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New media still old media foe

March 24, 1997

A couple of weeks ahead of schedule following his heart-bypass surgery, a kinder, more philosophical Howard Safir has returned to One Police Plaza.

Presiding over a promotion ceremony of sergeants and captains on Friday, Safir seemed more mellow than he'd been since becoming commissioner a year ago. "When someone is mucking in your heart," he explained, "you get a new perspective."

His new perspective, however, does not extend to at least one old bugaboo: the media. Asked about last week's arrest of a New York Times reporter while covering the funeral procession of rapper Biggie Smalls, Safir, who upon becoming commissioner allowed he never believed anything he read in the newspapers, said, "Having a press pass does not entitle you to cause disruption. It does not entitle you to disobey the orders of police officers . . . "

Times Executive Editor Joseph Lelyveld wrote Safir last week, pointing out that a television video belied the police's claim that the reporter, Julia Campbell, had incited an unruly crowd, shoved a lieutenant and cursed a captain (which, when last checked, is not a crime). Safir maintained the police had acted appropriately.

Except for The New York Post, which described Campbell as a "one-woman civilian complaint review board" and whose editorial board appears to be an adjunct of the NYPD's Public Information Office, Safir seems as contentious as ever in battling the city's newspapers.

The issue is not merely the behavior or detention of reporters but his refusal to release what in the past has been considered public information.

Take the release of his cell-phone records while fire commissioner after 10 months of stonewalling the Daily News, which is seeking to discover whether he'd used his taxpayer-funded phone for other than city business. What Safir released were 200 blank pages with the telephone numbers of his 5,000 calls all redacted.

Then there's Safir's still unexplained absence following last month's shooting at the Empire State Building, an absence reminiscent of former mayor David N. Dinkins' police commissioner Lee (Out of Town) Brown. Although Safir maintains he was "in the area" the night a gunman killed one and wounded seven in an incident with citywide, if not international, repercussions, he has refused to explain why it took him 3 1/2 hours to reach the crime scene.

Safir's reluctance to divulge information under a mayor who's political cornerstone has become the city's falling crime rate is perhaps best explained by Jacob Riis, New York's most famous turn-of-the-century police reporter, whose depiction of the department resonates today.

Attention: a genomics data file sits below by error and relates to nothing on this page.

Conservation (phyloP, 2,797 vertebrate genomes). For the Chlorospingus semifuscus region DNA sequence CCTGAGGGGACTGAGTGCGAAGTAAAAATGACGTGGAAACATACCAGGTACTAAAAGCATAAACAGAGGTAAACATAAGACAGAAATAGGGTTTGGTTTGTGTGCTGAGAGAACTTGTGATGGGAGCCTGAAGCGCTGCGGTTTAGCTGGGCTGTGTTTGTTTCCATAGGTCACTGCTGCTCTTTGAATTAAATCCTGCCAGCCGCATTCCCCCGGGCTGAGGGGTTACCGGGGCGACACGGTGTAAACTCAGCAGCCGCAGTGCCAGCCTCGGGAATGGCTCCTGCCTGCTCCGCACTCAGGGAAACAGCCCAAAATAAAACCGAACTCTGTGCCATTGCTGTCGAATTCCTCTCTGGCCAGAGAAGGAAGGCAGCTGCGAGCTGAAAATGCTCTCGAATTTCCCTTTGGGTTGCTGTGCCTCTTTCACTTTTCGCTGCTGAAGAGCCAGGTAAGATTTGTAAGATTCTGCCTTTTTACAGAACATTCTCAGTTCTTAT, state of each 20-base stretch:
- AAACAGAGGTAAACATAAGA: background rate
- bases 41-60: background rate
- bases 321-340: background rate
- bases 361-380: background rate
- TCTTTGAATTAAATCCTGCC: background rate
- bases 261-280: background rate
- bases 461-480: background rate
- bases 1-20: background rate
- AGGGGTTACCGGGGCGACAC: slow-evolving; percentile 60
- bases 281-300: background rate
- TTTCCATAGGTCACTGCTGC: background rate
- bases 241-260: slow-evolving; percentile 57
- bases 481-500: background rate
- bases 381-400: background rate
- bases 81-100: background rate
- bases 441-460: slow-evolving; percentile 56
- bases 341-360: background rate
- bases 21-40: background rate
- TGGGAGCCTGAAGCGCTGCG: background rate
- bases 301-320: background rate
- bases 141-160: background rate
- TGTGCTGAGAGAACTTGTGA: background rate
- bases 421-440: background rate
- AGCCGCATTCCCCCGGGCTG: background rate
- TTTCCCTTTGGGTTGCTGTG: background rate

Printable versionIn his memoirs, "The Making of An American," Riis describes the job of police reporter: "He has an office . . . across from Police headquarters where he receives the first intimations of trouble through precinct reports. Or else he does not receive it. The police do not like to tell the public of a robbery or a safe cracking,' for instance. They claim that it interferes with the ends of justice. What they really mean is that it brings ridicule or censure upon them to have the public know that they do not catch every thief, or even most of them. They would like that impression to go out for police work is largely a game of bluff." * * *

No Rest for Intelligence. Meanwhile, Safir and his city-hall soulmate, Mayor Rudolph Giuliani, who's as unforthcoming with information as our polce commissioner, might care to explain why 10 of last quarter's top 50 NYPD overtime earners are assigned to the department's Division, City Hall and Gracie Mansion.

Numbers one and two on the list: Dets. J. Conway, a 23-year veteran who earned $9,336 in overtime, and F. Krasnov, who earned nearly $8,879. Number six: Lieu. C. Mathis, who earned $7,712. Number 13: Sgt. J. Negus, $7,082.

Safir's spokeswoman Marilyn Mode initially called the overtime "an indication of how very hard the mayor works."

Further study led to her emendation that, despite the designation, "City Hall, Gracie Mansion," those detectives were assigned neither to a mayoral or city-hall detail but to the Intelligence Division. Mode said she did not know what their jobs entailed.

Taxpayers can thus rest assured that none of these Big Ten earned their overtime escorting Deputy Mayor Randy Mastro's wife, who not too long ago was given a police escort to Kennedy Airport so she could make a plane to Los Angeles.

Nor have they been spending their long hours with the mayor's wife, Donna Hanover, who's rumored to have moved out and then returned to Gracie Mansion.

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Email Leonard Levitt at llevitt@nypdconfidential.com

© 1997 Newsday, Inc. Reprinted with permission.